Just as Dostoevsky stood on the shoulders of the giants whose work he read as a child, he would eventually turn into one of the giants who would go on to inspire and support myriad other literary luminaries. Franz Kafka called him a “blood relative,” and Dostoevsky’s influences on his work are clear. Masters of prose like Ernest Hemingway and James Joyce hold him up as one of their great idols, and others, like Nietzsche and even Freud appreciated him more for the way he was able to seamlessly weave the deep and dark intricacies of human psychology into his stories.
In the later years of his life, Dostoevsky’s fame had reached far and wide, and his work was widely appreciated both in Russian and in the rest of Europe. He had often traveled in Western Europe, particularly to the German bath town of Bad Ems to be treated for his sickness. When he arrived back to Russia from one of these trips, Tsar Alexander II called him in to read from one of his forthcoming works, and when he was pleased with the presentation, he asked him to teach his two sons. This, unsurprisingly, was the ultimate networking connection for Dostoevsky, and it hugely increased the number of famous and important people whom he could call friends.
As his health declined, his fame just continued to increase. In 1879, a year deeply tarnished by the death of his son Alyosha, he also received numerous great honors, including being appointed to the honorary committee of the Association Litteraire et Artistique Internationale. This put him in the same group as Victor Hugo, Leo Tolstoy, Ralph Waldo Emerson, Henry Longfellow, and Alfred Tennyson, among others. It had been founded the previous year by Victor Hugo, and still exists today with the primary aim of protecting the rights of writers and other artists.
Dostoevsky was married twice (the second time after his first wife passed away in 1864), but that in no way limited his romantic liaisons. His first love affair happened before he was even married, with a woman about whom he was unsure and who then rejected his marriage proposal. His next two happened while he was married to his first wife; one was a comedic actress and the other was a woman he loved in spite of what he perceived as her great egotism. His affairs ended after he met his second wife, Anna Grigoryevna Snitkina, who was working as a stenographer on his novel The Gambler. She married him when she was 21, and he died when she was 35. She would never marry anyone else.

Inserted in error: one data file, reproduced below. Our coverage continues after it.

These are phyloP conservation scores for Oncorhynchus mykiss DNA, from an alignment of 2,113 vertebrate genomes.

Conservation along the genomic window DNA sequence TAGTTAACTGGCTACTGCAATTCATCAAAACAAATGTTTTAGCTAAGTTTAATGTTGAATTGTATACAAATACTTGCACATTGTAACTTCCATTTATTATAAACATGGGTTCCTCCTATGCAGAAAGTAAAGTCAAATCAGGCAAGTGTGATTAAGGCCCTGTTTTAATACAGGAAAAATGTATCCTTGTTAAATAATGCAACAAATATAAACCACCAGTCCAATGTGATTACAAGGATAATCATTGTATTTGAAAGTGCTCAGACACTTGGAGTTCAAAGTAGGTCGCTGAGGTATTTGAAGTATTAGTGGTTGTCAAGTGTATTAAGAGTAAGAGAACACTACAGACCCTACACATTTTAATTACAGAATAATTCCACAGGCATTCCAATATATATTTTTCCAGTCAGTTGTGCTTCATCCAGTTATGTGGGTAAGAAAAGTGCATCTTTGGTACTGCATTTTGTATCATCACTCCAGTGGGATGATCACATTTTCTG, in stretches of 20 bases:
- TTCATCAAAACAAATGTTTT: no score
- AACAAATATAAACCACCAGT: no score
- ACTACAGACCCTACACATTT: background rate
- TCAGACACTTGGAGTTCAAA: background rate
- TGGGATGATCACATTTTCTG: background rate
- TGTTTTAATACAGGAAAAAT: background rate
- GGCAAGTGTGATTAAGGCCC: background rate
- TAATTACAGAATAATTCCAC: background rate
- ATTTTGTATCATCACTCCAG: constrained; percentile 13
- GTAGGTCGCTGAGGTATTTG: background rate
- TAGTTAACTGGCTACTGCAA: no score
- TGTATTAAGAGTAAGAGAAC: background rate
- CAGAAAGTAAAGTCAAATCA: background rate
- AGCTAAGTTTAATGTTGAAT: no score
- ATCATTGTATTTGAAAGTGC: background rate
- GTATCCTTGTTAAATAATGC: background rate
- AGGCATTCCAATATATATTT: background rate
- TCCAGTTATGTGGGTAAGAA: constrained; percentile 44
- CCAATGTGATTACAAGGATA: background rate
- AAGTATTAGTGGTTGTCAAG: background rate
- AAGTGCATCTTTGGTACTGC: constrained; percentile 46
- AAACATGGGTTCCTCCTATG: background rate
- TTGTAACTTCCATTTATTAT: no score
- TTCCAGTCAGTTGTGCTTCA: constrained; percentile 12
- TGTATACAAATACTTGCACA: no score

Besides human psychology, another one of Dostoevsky’s preoccupations was with religion, specifically with the Russian Orthodox Church. He grew up deeply Orthodox, but then his devotion started to change its form as he came into contact with elements of the Church that he didn’t like, such as the priests out at his work camp in Siberia. He maintained a constant devotion to Christ as a figure, even if the actual form of his belief system had apparently changed. Although he explores the subject in numerous books, he never outwardly states his fundamental beliefs on the subject, thereby leaving scholars to discuss them up until now.